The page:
THE LIKENESS BETWEEN TWIG AND BOUGH-THE DIFFERENCE BETWEEN SHOOT AND TWIG-THE ARRANGEMENT OF BUDS ON THE SHOOT: (1) OPPOSITE BUDS; (2) BUDS ARRANGED SINGLY; (3) BUDS CROWDED IN GROUPS
IT may seem to you, whose purpose it is to become a painter of fine landscape, of trivial importance whether the buds you see on a twig are arranged in systematic way or not. All you wish to know is how the large boughs ramify, and in what manner one species of tree is different from another. It is exactly this that you will find out from an examination of buds and by following carefully the life history for a few years of those buds and the growth they give rise to. To understand this, you must know that a bud is nothing else than a young shoot with its leaves tightly compressed into a compact space ; when the shoot and leaves have broken their confinement and become fully grown, they will form the annual addition at this point to the growth of the tree. We illustrate here (Illus. 64 and 65) two shoots of different trees (Sycamore and Sallow) : you notice that the arrangement of the buds on the former and latter are quite unlike ; but if you collected a number of shoots, you would find that the buds on all the Sycamore shoots were placed in the same way as on this Sycamore shoot, and also that all the shoots on the Sallow would have their buds placed alike. Each species of tree has its buds arranged on the twig in a definite manner. There are about forty distinct species of trees, but there are not forty different methods of bud-arrangement. There are about six or seven. Each species conforms to one or another of these plans, while every individual tree has its buds set on the plan observed by its species. Some of the arrangements merely differ in matters of detail, and the species they embrace can be grouped together, except when an exact representation is required of the smaller parts ; then a little observation will make clear the points of deviation, or they can be ascertained by reference to a botanical treatise.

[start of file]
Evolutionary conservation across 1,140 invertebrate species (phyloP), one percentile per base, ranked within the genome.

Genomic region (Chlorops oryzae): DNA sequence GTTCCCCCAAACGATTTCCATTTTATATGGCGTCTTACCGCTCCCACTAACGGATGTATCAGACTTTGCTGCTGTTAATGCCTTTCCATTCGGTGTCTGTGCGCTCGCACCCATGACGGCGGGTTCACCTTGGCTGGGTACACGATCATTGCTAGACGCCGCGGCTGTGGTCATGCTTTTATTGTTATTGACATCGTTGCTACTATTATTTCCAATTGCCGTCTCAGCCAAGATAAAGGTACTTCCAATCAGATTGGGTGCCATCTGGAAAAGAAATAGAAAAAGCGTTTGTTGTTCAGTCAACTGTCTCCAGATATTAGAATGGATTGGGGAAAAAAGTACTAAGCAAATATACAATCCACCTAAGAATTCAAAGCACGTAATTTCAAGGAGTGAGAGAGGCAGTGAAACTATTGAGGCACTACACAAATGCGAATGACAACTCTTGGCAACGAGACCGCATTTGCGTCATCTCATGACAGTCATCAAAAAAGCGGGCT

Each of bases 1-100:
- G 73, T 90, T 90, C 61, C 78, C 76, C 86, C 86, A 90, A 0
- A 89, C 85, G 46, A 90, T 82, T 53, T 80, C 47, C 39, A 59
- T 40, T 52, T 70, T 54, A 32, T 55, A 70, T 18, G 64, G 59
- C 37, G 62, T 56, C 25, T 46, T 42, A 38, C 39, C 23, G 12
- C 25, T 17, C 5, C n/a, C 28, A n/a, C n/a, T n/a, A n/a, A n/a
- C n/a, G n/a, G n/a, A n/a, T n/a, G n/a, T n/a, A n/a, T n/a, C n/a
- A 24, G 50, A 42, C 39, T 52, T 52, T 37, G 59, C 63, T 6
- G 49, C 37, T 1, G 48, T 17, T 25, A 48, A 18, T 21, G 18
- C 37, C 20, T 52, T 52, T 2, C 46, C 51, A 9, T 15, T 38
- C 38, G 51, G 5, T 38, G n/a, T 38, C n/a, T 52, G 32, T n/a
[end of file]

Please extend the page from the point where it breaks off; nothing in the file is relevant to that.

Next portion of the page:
There is a rather interesting cause of differentiation in the branch anatomy of some species of trees that have a precisely similar arrangement of buds. On one species, certain buds consistently fail to produce
ILLUS. 64. CATKIN BUDS OF SALLOW ILLUS. Go. SYCAMORE BUDS
Ex. : DISSIMILAR BUD ARRANGEMENTS SEEN TOGETHER